I sent everything in as quickly as possible, but a 2-week turnaround wasn’t possible. That meant I ended up having to pay for a 3-month extension while they process my paperwork. Okay, that’s doable.

About a week or two later, I got an email from the foreigner’s office. There was a form attached, that needed to be filled out and signed by my insurance company. The form had a list, and the insurance company had to tick off what was covered. The list included general medical care, dental care, hospitalizations, medical equipment, prenatal care, and so on. I sent it to my insurance and they sent it back right away, but as my policy didn’t cover dental or prenatal care, they left those unchecked.

I sent the form back to the foreigner’s office, and they quickly replied that if not all of the items on the list were covered, then my new residence permit would be denied.


Shit. Shit. Shit.

The next month was a flurry of phone calls and emails between us, various insurance companies, and insurance agents. One agent that I found through the Toy Town Germany forums responded to me very quickly, and basically told me that

1) he couldn’t believe I’d gotten away with the other policy for so long and

2) as an American, there was no way I could get onto a German policy.


The main problem was that I had already been here for three years, “without insurance,” which was insanely frustrating because I did have insurance, it just wasn’t the kind that they wanted. That agent wanted to sell me another expat policy out of the UK, but the reviews online weren’t great, and I wasn’t eager to get another foreign policy and run into this problem again in another two years.

We did look into putting me onto BV’s public insurance, but they said we would have to have been married/together for seven years, and even then there would be a massive penalty for not having a German insurance before.

I spoke to my current insurance company, and it would be possible to add on dental at any renewal point. Plus, since I’d been a continuous member for more than two years, I could actually add on prenatal care as well. Unfortunately, no changes to the policy could be made until it was up for renewal in February, which would be too late.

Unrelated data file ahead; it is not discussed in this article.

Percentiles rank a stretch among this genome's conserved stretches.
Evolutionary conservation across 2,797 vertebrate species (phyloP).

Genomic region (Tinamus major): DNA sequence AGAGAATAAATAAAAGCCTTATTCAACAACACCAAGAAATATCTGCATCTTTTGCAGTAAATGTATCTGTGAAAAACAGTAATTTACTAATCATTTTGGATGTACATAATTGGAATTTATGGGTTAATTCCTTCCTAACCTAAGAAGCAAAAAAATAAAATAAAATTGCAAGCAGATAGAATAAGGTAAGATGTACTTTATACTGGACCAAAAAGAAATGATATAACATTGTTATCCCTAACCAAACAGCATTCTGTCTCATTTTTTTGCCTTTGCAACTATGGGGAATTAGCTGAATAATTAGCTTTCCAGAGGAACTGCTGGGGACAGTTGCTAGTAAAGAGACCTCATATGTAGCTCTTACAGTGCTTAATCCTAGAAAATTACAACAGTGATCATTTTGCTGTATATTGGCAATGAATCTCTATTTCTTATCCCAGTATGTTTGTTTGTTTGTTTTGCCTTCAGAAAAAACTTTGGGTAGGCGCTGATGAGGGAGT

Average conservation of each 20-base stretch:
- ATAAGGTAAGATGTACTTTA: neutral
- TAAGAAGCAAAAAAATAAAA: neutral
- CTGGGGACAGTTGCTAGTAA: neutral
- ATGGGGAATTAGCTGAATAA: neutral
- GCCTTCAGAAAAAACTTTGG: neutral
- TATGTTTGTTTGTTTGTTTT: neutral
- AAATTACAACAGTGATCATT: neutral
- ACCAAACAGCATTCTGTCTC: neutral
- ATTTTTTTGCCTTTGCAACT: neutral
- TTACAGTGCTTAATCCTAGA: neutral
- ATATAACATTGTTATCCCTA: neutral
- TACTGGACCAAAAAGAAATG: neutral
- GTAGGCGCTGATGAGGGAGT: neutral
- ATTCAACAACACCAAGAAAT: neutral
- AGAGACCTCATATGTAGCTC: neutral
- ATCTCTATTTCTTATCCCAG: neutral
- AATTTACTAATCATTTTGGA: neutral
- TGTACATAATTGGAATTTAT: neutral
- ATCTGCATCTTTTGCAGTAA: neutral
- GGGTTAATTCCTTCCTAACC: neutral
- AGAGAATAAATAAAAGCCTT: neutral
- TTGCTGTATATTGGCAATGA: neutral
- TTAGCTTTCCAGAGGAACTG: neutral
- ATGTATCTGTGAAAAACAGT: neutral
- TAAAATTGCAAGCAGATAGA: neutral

Finally we managed to find an agent who seemed determined to make something work for us. After a few attempts with different private insurance companies, he found us a loophole that would avoid our having to pay the penalty for being “uninsured” for three years.

The loophole is pretty much this… BV had to sign up for the policy, with me as the covered person. Since he’s obviously had insurance forever, this got us out of having to pay a penalty of upwards of €10,000. Yeah. you read that right.

Private insurance isn’t exactly cheap, and the price has gotten even higher since I don’t fall into the “normal” BMI range (this is what they call “adding insult to injury”), but after visits to the doctor to make sure I don’t have super-AIDS or any other horrible diseases, I am insured.

Moral of the story: if you are coming to Germany, get your ass insured in the German system as quickly as possible. It’s not easy, and it’s not cheap, but it will save you a lot of time and stress down the road. It’s a miracle that my blood pressure was normal when I saw the doctor the first time.

I wish I had known about this three years ago, but since the foreigner’s office didn’t question my insurance the first time around, I had no idea that my policy wasn’t good enough. There was no information I could find that listed what had to be covered. But now we know.

I really wanted to close this post with a triumphant picture of me skipping about with my new residence permit, but I don’t have it yet. I thought I would get it at my appointment last Friday, but it turns out that was just the appointment where I pay €120 to stay here for the next two years. Now I just have to wait for a letter from Berlin with a code that we need to pick up the actual permit.

My agent at the foreigner’s office said that it should come in the next two weeks, so we’re crossing fingers and pressing thumbs that it comes as soon as possible, and we can pick it up without too much trouble around the Christmas holidays. We’re dying to go somewhere over New Year’s, but I’m not leaving the country until I have that card in hand. Better safe than busted at the border!